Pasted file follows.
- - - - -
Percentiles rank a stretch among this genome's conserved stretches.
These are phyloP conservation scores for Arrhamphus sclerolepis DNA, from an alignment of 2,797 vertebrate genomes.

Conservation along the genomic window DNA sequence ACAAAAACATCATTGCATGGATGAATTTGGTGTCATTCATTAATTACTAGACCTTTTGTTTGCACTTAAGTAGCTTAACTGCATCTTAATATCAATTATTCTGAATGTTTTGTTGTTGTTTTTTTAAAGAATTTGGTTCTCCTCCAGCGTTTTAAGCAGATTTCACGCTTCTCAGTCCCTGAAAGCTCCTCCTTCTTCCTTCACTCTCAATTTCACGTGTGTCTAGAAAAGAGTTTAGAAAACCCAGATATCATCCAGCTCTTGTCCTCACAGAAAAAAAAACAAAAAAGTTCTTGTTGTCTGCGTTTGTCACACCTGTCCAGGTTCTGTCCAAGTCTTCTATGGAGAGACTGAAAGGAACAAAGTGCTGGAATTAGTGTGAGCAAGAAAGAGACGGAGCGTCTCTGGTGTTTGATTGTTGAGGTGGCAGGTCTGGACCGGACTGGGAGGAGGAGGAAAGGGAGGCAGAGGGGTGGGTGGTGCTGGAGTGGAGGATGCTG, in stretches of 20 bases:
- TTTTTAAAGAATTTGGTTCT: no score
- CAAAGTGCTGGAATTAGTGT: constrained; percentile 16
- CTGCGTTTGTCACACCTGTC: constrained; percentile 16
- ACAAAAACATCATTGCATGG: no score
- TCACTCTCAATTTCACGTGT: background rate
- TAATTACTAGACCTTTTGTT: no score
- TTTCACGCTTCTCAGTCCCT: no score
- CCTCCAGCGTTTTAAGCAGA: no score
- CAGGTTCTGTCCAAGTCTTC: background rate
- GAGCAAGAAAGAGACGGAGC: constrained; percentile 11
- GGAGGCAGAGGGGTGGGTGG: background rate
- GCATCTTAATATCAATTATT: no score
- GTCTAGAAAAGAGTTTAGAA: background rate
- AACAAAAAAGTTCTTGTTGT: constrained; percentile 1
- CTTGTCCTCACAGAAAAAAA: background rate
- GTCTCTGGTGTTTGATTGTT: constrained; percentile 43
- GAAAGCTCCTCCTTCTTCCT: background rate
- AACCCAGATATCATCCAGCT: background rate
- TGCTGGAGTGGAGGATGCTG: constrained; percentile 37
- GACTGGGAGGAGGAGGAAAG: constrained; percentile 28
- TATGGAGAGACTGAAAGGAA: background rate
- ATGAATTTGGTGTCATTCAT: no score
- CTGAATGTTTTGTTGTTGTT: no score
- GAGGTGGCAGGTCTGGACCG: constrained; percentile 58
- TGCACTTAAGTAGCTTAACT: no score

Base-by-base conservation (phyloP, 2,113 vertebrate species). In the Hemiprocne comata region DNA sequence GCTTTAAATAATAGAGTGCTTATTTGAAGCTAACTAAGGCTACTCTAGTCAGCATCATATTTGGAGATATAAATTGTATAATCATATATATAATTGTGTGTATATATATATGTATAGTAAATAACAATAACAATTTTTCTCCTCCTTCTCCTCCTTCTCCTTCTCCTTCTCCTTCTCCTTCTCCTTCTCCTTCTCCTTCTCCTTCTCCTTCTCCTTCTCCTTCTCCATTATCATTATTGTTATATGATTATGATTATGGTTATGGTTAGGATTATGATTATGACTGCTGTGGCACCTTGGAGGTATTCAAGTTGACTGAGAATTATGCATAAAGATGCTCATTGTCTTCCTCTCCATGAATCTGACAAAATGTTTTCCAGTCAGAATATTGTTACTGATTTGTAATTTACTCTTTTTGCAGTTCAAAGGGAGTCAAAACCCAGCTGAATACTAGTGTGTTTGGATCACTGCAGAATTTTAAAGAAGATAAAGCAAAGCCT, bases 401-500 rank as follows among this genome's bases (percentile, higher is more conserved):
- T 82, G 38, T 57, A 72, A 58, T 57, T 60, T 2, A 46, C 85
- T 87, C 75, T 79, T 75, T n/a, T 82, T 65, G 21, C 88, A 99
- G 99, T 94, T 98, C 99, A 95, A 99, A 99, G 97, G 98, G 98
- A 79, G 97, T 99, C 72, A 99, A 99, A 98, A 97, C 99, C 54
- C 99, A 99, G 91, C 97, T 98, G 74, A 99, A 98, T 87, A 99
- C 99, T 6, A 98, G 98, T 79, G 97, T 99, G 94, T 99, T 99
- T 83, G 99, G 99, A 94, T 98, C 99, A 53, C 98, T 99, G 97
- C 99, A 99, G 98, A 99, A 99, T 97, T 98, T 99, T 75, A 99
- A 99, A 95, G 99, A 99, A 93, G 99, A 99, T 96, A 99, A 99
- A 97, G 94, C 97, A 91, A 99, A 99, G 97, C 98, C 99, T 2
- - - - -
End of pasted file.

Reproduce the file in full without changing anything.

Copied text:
Percentiles rank a stretch among this genome's conserved stretches.
These are phyloP conservation scores for Arrhamphus sclerolepis DNA, from an alignment of 2,797 vertebrate genomes.

Conservation along the genomic window DNA sequence ACAAAAACATCATTGCATGGATGAATTTGGTGTCATTCATTAATTACTAGACCTTTTGTTTGCACTTAAGTAGCTTAACTGCATCTTAATATCAATTATTCTGAATGTTTTGTTGTTGTTTTTTTAAAGAATTTGGTTCTCCTCCAGCGTTTTAAGCAGATTTCACGCTTCTCAGTCCCTGAAAGCTCCTCCTTCTTCCTTCACTCTCAATTTCACGTGTGTCTAGAAAAGAGTTTAGAAAACCCAGATATCATCCAGCTCTTGTCCTCACAGAAAAAAAAACAAAAAAGTTCTTGTTGTCTGCGTTTGTCACACCTGTCCAGGTTCTGTCCAAGTCTTCTATGGAGAGACTGAAAGGAACAAAGTGCTGGAATTAGTGTGAGCAAGAAAGAGACGGAGCGTCTCTGGTGTTTGATTGTTGAGGTGGCAGGTCTGGACCGGACTGGGAGGAGGAGGAAAGGGAGGCAGAGGGGTGGGTGGTGCTGGAGTGGAGGATGCTG, in stretches of 20 bases:
- TTTTTAAAGAATTTGGTTCT: no score
- CAAAGTGCTGGAATTAGTGT: constrained; percentile 16
- CTGCGTTTGTCACACCTGTC: constrained; percentile 16
- ACAAAAACATCATTGCATGG: no score
- TCACTCTCAATTTCACGTGT: background rate
- TAATTACTAGACCTTTTGTT: no score
- TTTCACGCTTCTCAGTCCCT: no score
- CCTCCAGCGTTTTAAGCAGA: no score
- CAGGTTCTGTCCAAGTCTTC: background rate
- GAGCAAGAAAGAGACGGAGC: constrained; percentile 11
- GGAGGCAGAGGGGTGGGTGG: background rate
- GCATCTTAATATCAATTATT: no score
- GTCTAGAAAAGAGTTTAGAA: background rate
- AACAAAAAAGTTCTTGTTGT: constrained; percentile 1
- CTTGTCCTCACAGAAAAAAA: background rate
- GTCTCTGGTGTTTGATTGTT: constrained; percentile 43
- GAAAGCTCCTCCTTCTTCCT: background rate
- AACCCAGATATCATCCAGCT: background rate
- TGCTGGAGTGGAGGATGCTG: constrained; percentile 37
- GACTGGGAGGAGGAGGAAAG: constrained; percentile 28
- TATGGAGAGACTGAAAGGAA: background rate
- ATGAATTTGGTGTCATTCAT: no score
- CTGAATGTTTTGTTGTTGTT: no score
- GAGGTGGCAGGTCTGGACCG: constrained; percentile 58
- TGCACTTAAGTAGCTTAACT: no score

Base-by-base conservation (phyloP, 2,113 vertebrate species). In the Hemiprocne comata region DNA sequence GCTTTAAATAATAGAGTGCTTATTTGAAGCTAACTAAGGCTACTCTAGTCAGCATCATATTTGGAGATATAAATTGTATAATCATATATATAATTGTGTGTATATATATATGTATAGTAAATAACAATAACAATTTTTCTCCTCCTTCTCCTCCTTCTCCTTCTCCTTCTCCTTCTCCTTCTCCTTCTCCTTCTCCTTCTCCTTCTCCTTCTCCTTCTCCTTCTCCATTATCATTATTGTTATATGATTATGATTATGGTTATGGTTAGGATTATGATTATGACTGCTGTGGCACCTTGGAGGTATTCAAGTTGACTGAGAATTATGCATAAAGATGCTCATTGTCTTCCTCTCCATGAATCTGACAAAATGTTTTCCAGTCAGAATATTGTTACTGATTTGTAATTTACTCTTTTTGCAGTTCAAAGGGAGTCAAAACCCAGCTGAATACTAGTGTGTTTGGATCACTGCAGAATTTTAAAGAAGATAAAGCAAAGCCT, bases 401-500 rank as follows among this genome's bases (percentile, higher is more conserved):
- T 82, G 38, T 57, A 72, A 58, T 57, T 60, T 2, A 46, C 85
- T 87, C 75, T 79, T 75, T n/a, T 82, T 65, G 21, C 88, A 99
- G 99, T 94, T 98, C 99, A 95, A 99, A 99, G 97, G 98, G 98
- A 79, G 97, T 99, C 72, A 99, A 99, A 98, A 97, C 99, C 54
- C 99, A 99, G 91, C 97, T 98, G 74, A 99, A 98, T 87, A 99
- C 99, T 6, A 98, G 98, T 79, G 97, T 99, G 94, T 99, T 99
- T 83, G 99, G 99, A 94, T 98, C 99, A 53, C 98, T 99, G 97
- C 99, A 99, G 98, A 99, A 99, T 97, T 98, T 99, T 75, A 99
- A 99, A 95, G 99, A 99, A 93, G 99, A 99, T 96, A 99, A 99
- A 97, G 94, C 97, A 91, A 99, A 99, G 97, C 98, C 99, T 2